One important aspect affecting the spec’ing of lift axles is the Bridge Formula, which was created by the federal government in order to keep bridges from becoming too overloaded. This federal law states that two or more consecutive axles may not exceed the weight computed by the Bridge Formula even though single axles, tandem axles and gross vehicle weights are within legal limits. As a result, the axle group that includes the entire truck must comply with the Bridge Formula.
“[These] laws have a staggering impact on axle design simply because every manufacturer of lift axles desires to have the lightest, most durable suspension to accommodate the ongoing changes of our countries bridge laws,” Reyco Granning’s District Sales Manager Brandon Covault says. “Today’s Class 7 and 8 trucks have been developed longer to stretch out the weight they are carrying so that the entire weight spreads across the bridge longer.”
“The Bridge Law seems confusing to many people,” begins Jason Heath, SAF-Holland’s product manager of powered vehicle systems, “but it can really be boiled down to two things: axle load and axle spacing. Axle load is obvious—too much load on one axle can overload the infrastructure.
“What about axle spacing?” he asks. “Axle spacing is akin to the old adage of being on thin ice. If you hear ice cracking, what are you supposed to do? Lay flat on the ice. Why? While your weight is unchanged, it is spread over a larger area and this keeps the ice from cracking further. The same principle applies with the bridge formula. A short truck weighing 80,000 lbs. is worse on bridges than a longer truck of the same weight.”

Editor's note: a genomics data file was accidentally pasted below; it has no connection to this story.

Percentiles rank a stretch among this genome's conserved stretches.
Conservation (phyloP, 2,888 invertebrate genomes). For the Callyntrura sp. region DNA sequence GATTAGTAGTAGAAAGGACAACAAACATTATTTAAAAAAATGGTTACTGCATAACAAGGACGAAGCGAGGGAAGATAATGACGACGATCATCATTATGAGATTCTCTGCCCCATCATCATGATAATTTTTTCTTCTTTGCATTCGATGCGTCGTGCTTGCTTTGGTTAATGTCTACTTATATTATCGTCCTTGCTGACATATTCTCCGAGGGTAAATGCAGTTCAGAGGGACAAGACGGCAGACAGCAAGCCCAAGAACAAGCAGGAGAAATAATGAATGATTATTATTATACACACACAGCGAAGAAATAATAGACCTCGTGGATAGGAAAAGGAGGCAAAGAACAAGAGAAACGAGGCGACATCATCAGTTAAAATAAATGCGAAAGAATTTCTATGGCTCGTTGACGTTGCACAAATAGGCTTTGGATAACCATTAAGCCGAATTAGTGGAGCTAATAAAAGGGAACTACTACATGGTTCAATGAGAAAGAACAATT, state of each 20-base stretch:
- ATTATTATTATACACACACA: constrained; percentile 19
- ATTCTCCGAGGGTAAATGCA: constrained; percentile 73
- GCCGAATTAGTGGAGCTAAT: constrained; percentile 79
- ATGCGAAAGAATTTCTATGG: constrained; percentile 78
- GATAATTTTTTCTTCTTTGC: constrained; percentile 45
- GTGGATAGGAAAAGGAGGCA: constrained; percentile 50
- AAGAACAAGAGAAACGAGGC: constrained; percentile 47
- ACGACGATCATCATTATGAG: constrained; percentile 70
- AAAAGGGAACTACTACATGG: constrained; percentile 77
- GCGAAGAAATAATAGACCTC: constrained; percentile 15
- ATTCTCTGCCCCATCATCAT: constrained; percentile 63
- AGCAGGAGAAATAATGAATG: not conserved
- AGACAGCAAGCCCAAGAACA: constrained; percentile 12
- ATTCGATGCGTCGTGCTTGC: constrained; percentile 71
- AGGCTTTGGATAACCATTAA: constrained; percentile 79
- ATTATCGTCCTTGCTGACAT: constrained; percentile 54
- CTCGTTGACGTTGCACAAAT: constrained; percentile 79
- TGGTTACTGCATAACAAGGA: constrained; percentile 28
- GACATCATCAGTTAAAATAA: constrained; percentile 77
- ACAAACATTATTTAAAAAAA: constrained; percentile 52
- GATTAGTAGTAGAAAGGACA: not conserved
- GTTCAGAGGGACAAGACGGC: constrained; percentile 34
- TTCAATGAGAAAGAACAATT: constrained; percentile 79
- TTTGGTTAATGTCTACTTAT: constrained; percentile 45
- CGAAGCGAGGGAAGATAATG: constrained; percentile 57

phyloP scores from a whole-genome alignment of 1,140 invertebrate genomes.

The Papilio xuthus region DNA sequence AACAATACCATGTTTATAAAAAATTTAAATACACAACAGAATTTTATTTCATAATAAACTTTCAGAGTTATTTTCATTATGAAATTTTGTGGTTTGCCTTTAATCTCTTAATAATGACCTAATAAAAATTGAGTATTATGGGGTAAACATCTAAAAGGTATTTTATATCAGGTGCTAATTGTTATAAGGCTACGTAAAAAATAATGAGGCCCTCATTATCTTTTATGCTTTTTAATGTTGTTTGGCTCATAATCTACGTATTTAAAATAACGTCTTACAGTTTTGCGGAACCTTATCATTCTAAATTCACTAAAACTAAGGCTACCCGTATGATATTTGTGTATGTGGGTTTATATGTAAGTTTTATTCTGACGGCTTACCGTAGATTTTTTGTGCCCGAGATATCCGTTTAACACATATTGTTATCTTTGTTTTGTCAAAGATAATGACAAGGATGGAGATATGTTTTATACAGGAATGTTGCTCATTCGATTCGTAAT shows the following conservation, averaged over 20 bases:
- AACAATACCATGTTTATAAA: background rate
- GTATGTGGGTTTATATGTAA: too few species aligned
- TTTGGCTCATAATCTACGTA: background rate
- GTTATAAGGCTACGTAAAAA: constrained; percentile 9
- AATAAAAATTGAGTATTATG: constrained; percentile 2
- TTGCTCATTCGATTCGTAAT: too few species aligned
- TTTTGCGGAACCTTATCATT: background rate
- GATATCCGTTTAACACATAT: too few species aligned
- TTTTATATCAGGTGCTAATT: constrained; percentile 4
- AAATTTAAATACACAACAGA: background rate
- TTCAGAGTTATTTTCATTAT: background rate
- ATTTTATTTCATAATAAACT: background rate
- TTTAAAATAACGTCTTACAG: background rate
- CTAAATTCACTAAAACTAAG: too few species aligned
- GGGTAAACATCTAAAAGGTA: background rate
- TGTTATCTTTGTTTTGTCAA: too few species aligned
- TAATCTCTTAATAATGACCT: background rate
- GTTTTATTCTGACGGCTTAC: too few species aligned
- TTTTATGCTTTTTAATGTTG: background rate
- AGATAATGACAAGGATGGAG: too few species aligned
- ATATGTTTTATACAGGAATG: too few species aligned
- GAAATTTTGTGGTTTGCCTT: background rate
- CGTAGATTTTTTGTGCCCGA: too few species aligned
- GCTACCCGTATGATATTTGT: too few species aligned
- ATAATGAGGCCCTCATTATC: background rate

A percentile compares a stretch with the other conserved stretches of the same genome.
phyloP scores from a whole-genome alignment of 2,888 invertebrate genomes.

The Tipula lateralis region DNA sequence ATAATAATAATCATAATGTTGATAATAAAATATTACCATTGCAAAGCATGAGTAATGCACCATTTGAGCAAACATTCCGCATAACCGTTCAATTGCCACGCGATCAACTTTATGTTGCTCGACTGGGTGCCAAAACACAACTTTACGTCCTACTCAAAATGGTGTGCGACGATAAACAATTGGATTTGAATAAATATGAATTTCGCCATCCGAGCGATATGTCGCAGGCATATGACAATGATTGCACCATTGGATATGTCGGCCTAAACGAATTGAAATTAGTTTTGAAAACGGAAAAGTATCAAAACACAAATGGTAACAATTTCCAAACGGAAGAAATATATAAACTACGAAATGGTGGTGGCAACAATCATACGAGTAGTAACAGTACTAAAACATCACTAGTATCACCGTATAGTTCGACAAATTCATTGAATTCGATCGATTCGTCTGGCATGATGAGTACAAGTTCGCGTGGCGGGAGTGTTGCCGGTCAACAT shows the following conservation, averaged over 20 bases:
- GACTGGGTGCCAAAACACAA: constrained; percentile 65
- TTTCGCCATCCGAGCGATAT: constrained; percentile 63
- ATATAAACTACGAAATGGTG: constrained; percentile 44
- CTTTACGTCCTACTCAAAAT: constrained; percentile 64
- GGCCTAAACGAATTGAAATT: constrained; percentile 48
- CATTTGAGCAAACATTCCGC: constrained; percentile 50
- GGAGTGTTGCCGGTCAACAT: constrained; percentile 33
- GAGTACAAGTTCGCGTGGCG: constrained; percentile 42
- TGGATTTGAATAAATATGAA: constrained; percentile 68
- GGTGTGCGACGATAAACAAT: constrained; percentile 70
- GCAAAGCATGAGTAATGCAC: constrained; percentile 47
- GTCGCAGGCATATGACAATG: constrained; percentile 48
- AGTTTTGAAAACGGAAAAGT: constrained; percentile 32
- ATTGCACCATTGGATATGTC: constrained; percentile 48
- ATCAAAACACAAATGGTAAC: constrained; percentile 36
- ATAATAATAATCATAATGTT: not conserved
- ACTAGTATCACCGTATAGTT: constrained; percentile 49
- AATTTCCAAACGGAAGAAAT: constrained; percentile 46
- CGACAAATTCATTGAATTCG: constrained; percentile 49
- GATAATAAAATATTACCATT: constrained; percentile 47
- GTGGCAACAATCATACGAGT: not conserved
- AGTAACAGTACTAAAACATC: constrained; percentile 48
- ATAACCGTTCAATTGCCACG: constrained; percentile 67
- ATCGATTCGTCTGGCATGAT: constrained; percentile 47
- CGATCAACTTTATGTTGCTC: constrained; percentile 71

“Each state has their own Federal Bridge Regulation requirements—some allow steer lifts only and some don’t allow any lift usage. Bridge formula is a calculation of allowable GVWR based upon the number and span of load carrying axles in contact with the road,” explains Sam Sather of Hendrickson applications engineering. “For states that strictly follow this, typically lift axles rated 13,000 lbs. and below are adequate. Some states have grandfathered laws or special permit provisions that allow additional load to be carried beyond bridge law, up to a gross axle weight rating of 20,000 lbs. or higher, which is where higher capacity axles rated 16,000 lbs. and above are designed to cooperate.”